Posted: 12:40 p.m. Monday, Oct. 22, 2012

Chief Meteorologist Stephen Cropper's Winter Weather Forecast

PITTSBURGH —

An early freeze and below normal temperatures are signaling a colder winter ahead.

While heating bills and snowblowers got a break last year, Channel 11's chief meteorologist Stephen Cropper said that this year’s snow totals will be near normal or slightly above.

View Cropper's winter weather maps

El Nino is forecast to play a role this winter, Cropper said, with a split storm track setting up a more active weather pattern.

Big temperature swings will mean more rain and wintry mix events early in the season, with a shift to more snow as colder air locks in.

Alberta Clipper systems will move through the area leaving a quick 1 to 3 inches to shovel, while the lake effect will dust the area with "broom" snows until early next year.

Snow totals will pick up in January and February with one or two 5 inch snowstorms in the books before winter ends.

Cropper forecasts this winter to be colder with 44.1 inches of snow, slightly above the average snowfall of 41.9 inches.

In November, school delays will be possible as we'll see more than double the average snow with 4.3 inches falling while temperatures will be cooler than normal at 40 degrees.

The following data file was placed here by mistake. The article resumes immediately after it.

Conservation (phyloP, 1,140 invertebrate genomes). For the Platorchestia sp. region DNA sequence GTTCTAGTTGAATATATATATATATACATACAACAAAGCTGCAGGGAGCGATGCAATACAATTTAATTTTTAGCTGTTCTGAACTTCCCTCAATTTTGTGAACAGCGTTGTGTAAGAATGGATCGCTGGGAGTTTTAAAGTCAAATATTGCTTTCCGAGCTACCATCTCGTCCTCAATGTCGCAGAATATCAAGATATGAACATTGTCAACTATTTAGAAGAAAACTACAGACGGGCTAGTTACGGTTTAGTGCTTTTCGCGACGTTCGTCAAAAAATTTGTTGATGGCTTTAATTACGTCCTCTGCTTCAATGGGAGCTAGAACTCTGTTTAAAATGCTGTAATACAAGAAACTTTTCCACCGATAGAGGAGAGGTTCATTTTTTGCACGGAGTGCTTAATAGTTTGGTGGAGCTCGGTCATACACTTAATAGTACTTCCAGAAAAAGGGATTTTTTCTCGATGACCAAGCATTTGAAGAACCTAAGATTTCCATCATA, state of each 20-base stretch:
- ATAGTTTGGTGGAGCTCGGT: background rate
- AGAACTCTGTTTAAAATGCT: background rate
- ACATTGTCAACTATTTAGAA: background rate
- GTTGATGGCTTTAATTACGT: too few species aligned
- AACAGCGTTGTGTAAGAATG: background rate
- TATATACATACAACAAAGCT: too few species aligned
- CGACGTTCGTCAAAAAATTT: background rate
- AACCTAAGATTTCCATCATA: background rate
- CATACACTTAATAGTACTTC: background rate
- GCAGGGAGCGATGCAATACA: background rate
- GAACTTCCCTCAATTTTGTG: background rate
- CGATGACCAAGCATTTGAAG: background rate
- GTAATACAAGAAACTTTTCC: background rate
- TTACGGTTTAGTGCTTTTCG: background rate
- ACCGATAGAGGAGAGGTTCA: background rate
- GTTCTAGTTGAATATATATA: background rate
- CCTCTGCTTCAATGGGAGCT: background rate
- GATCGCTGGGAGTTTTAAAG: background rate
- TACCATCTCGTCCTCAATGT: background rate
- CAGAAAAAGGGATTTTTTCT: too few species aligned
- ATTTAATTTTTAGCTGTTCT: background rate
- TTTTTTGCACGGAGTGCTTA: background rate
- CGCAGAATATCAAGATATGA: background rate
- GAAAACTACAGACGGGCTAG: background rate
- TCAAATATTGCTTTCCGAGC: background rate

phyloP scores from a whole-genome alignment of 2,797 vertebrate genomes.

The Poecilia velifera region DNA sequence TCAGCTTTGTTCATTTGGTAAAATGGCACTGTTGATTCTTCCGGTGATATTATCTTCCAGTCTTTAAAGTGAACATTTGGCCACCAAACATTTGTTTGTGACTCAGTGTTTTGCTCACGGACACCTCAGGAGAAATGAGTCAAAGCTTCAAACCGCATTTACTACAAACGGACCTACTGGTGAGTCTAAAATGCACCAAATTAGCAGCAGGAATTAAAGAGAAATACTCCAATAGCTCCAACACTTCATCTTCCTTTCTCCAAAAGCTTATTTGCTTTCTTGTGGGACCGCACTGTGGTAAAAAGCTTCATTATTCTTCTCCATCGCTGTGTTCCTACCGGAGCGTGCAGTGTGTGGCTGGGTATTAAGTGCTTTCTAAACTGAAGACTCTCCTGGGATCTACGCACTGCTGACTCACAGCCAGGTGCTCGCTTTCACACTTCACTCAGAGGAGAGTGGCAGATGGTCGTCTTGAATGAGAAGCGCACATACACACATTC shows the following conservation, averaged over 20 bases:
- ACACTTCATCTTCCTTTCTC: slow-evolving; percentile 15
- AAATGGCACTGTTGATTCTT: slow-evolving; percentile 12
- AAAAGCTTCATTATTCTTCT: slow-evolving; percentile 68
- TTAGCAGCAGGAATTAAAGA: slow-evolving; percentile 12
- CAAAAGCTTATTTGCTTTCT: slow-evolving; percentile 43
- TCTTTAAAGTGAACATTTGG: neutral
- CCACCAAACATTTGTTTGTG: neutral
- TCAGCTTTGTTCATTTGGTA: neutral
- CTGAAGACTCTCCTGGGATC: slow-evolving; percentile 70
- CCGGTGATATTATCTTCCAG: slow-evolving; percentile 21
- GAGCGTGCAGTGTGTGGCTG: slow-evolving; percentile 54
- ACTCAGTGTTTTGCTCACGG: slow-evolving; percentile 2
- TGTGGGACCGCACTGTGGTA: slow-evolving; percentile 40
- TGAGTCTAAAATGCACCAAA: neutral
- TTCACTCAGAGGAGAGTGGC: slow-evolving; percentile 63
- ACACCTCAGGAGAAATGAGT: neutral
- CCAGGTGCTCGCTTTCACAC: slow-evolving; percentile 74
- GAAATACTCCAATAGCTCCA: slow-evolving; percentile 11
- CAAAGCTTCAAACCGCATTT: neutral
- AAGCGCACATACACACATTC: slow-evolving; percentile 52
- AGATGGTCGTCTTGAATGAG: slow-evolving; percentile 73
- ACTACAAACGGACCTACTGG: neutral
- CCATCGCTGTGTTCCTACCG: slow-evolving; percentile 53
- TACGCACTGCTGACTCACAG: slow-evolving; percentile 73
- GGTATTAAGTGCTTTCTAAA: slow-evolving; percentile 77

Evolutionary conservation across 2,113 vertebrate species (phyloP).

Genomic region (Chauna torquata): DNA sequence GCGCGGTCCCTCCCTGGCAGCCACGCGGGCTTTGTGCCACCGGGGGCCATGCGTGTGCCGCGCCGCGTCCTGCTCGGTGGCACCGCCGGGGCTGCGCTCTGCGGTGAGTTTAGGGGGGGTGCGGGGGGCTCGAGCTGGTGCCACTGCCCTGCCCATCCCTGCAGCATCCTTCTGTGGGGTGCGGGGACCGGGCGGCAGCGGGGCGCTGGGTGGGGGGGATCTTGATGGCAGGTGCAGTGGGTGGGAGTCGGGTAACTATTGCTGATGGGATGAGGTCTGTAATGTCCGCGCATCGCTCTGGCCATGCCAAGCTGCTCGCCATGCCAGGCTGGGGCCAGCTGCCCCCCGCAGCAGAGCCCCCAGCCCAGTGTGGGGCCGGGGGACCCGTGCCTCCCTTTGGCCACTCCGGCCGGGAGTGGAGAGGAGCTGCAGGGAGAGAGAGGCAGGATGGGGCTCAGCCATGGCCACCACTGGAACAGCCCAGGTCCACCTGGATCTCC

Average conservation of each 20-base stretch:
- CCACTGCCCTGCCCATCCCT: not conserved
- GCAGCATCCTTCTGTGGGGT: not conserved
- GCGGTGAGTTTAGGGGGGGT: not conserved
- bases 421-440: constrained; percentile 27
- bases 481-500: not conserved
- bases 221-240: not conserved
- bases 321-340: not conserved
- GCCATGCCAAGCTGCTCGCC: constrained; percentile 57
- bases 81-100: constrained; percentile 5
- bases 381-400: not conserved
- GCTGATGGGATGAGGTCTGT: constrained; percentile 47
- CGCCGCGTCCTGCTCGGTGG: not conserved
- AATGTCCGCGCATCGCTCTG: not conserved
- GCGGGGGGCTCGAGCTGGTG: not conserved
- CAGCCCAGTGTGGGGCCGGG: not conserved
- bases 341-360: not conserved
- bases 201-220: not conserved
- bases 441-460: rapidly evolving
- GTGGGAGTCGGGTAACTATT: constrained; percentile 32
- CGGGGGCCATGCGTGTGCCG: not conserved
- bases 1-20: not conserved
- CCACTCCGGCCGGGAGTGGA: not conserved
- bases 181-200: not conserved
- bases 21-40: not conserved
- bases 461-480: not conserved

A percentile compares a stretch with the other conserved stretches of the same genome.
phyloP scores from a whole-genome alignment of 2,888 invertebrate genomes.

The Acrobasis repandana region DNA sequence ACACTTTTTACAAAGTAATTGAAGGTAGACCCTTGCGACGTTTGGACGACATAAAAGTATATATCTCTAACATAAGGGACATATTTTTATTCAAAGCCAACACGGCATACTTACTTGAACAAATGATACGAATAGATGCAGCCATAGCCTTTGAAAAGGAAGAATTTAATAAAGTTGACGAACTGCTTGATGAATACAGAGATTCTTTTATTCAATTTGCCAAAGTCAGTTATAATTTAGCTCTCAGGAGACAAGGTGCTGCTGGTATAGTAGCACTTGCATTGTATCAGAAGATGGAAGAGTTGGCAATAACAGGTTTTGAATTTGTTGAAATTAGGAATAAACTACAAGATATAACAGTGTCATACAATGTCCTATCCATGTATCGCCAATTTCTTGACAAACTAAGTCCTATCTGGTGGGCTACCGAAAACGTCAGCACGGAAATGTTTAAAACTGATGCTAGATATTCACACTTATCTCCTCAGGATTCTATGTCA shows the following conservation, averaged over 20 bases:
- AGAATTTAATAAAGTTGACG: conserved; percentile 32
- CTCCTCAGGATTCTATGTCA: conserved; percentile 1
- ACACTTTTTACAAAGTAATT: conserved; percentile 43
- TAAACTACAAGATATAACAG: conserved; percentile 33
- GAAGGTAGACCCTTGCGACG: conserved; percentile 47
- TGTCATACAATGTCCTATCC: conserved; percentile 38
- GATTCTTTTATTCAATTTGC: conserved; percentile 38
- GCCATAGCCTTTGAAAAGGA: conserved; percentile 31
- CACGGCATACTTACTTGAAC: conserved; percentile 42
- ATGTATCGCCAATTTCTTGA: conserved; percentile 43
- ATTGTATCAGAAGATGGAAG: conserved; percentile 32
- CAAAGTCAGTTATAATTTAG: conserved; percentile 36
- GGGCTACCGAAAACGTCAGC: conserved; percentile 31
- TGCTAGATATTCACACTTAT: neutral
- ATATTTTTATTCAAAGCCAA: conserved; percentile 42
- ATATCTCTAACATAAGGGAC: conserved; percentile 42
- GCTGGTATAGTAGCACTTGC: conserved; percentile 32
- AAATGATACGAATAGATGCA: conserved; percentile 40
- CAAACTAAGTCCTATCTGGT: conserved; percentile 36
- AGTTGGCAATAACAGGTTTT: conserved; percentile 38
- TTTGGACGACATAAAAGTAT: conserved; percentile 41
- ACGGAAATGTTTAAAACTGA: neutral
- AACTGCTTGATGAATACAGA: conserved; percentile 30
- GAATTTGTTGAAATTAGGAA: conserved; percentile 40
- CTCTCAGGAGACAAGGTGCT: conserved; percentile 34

Get the shovels ready in December as a near normal 8 inches of snow is forecast along with a colder 31.5 degrees.

It's sledding and snowblowing in January as an above average 12.5 inches of snow falls. This will also be the coldest month of the season with temperatures struggling at an average of 27 degrees.

You'll still need to clear the sidewalks in February with an above average snowfall of 11 inches in the forecast. Temperatures will jump slightly above normal to an average of 31.5 degrees.

We'll turn the corner towards spring by March but the forecast is still for a near normal 7 inches of snow with temperatures slightly below average at 37 degrees.

By April, only short blasts of winter will be left-with a below average 1 inch of snow and temperatures climbing above normal at 52 degrees.

While a trace or more of snow on the ground for Christmas will be more likely this year, an official white Christmas with 1 inch or more of new  snow on Christmas Day is still too early to call.

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